A former ad sales rep for Gourmet magazine (R.I.P.), Lisa Rogovin had what she calls her Eat, Pray, Love moment in 2005, meaning she left an unhappy marriage, sold the house, and embarked on a food-fueled journey around the world, visiting 14 countries (yes, India was in the mix) in seven months.
Before she left on her edible adventure, though, the food enthusiast sewed the seeds for her future happiness, both personally and professionally. She met the man who would become her second husband and she led a group of hotel guests on a culinary expedition of the San Francisco Ferry Building’s fine-food emporium.
Buoyed from her travels, she took up where she left off when she returned. The Venezuelan golf pro became her hubbie, and she launched her own business, In the Kitchen with Lisa, leading intimate food forays around the Bay Area’s culinary epicenters. Her field trips include the Ferry Building’s Marketplace and Farmers’ Market, West Marin food and wine top spots, and, more recently, the city’s Mission District’s eclectic eats.
And for the past two years, every Thursday between 11 am and 2 pm, Lisa or one of her team of seven tour guides, they call themselves epicurean concierges, walks a group who plonk down $75 a pop for the privilege around the Gourmet Ghetto in North Berkeley, arguably the birthplace of California cuisine and the growing food movement. All while noshing on samples at eight different eateries and getting an insider’s perspective from the area’s food purveyors, restaurant owners, and chefs.
Last Thursday her tour began at Saul’s Restaurant and Delicatessen where, over local pastrami on ACME rye with house-made celery seed soda, co-owner Peter Levitt gave an impassioned overview of the demise of the Jewish deli and Saul’s controversial efforts to provide sustainable, yet authentic, Jewish foods.
Next stop, around the corner to Walnut Square for a quick primer on the evolution of Peet’s Coffee + Tea, (it took an immigrant from Holland to bring decent coffee to the States way back in the 1960s, though Alfred Peet would likely turn in his grave at all the frou-frou coffee drinks his brewing revolution spawned). Something savory? Check. Something bitter? Check.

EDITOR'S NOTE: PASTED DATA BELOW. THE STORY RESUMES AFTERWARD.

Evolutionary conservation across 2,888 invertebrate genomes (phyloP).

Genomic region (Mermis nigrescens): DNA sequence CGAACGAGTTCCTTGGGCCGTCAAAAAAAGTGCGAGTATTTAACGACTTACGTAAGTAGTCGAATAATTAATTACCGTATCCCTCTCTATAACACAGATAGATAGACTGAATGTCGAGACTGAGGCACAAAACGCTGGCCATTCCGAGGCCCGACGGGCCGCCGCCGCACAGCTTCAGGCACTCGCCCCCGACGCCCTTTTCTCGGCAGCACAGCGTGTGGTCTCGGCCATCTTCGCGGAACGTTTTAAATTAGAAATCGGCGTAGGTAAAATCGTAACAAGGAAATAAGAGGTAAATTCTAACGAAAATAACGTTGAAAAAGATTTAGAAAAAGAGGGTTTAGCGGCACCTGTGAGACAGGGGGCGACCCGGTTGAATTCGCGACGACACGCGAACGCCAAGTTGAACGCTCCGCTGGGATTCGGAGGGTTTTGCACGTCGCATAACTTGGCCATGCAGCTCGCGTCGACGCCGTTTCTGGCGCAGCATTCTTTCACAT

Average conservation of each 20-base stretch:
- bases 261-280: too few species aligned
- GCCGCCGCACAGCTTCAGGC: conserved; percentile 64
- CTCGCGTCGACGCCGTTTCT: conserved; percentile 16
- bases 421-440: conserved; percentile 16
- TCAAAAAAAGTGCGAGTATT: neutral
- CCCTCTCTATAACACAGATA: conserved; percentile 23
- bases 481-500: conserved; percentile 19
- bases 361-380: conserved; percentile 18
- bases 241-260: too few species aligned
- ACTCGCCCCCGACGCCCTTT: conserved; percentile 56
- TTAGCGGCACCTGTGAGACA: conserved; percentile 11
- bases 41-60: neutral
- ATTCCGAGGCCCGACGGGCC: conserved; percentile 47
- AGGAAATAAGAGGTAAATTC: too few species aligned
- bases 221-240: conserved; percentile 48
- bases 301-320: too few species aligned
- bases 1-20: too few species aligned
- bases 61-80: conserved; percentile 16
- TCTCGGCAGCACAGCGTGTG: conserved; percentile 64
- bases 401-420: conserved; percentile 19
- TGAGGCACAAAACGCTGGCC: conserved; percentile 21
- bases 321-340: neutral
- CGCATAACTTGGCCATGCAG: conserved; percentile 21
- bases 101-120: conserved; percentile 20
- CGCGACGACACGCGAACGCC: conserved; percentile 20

It’s time for something sweet, so we head upstairs for mini cupcakes at Love at First Bite (what’s not to like?), a quick nod to The Juice Bar Collective (this being Berkeley, food politics are never far away) and then it’s time to don our bon vivant hats as we head into Vintage Berkeley wine shop for a tasting of good drops that cost less than 25 bucks.
Turns out, we’re just getting started.
We take a spin through the Epicurious Garden, Berkeley’s genteel version of a food court, for samples of artisanal offerings from neighborhood newbie Lush Gelato and Alegio Chocolate — and a celebrity sighting to boot — there’s author Michael Lewis, disguised as a dad, buying pie with one of his kids.
I’m entering food coma territory at this stage, and I suspect the group of mostly out-of-towners appreciate the short walk past Cesar, and Chez (photo op!), and other restaurants before experiencing something completely different, culinarily speaking, at the raw food temple Cafe Gratitude.
After sampling I Am Insightful (chard wrapped spring rolls) and I Am Thankful (coconut curry soup) — one local wag once wrote of the labor intensive eats here “I am hungry and impatient” — we made our way to the grand finale, a swing through the kitchen of The Cheeseboard Collective, where cheese, sourdough bread, pizza, and huge chocolate chip cookies are eagerly devoured.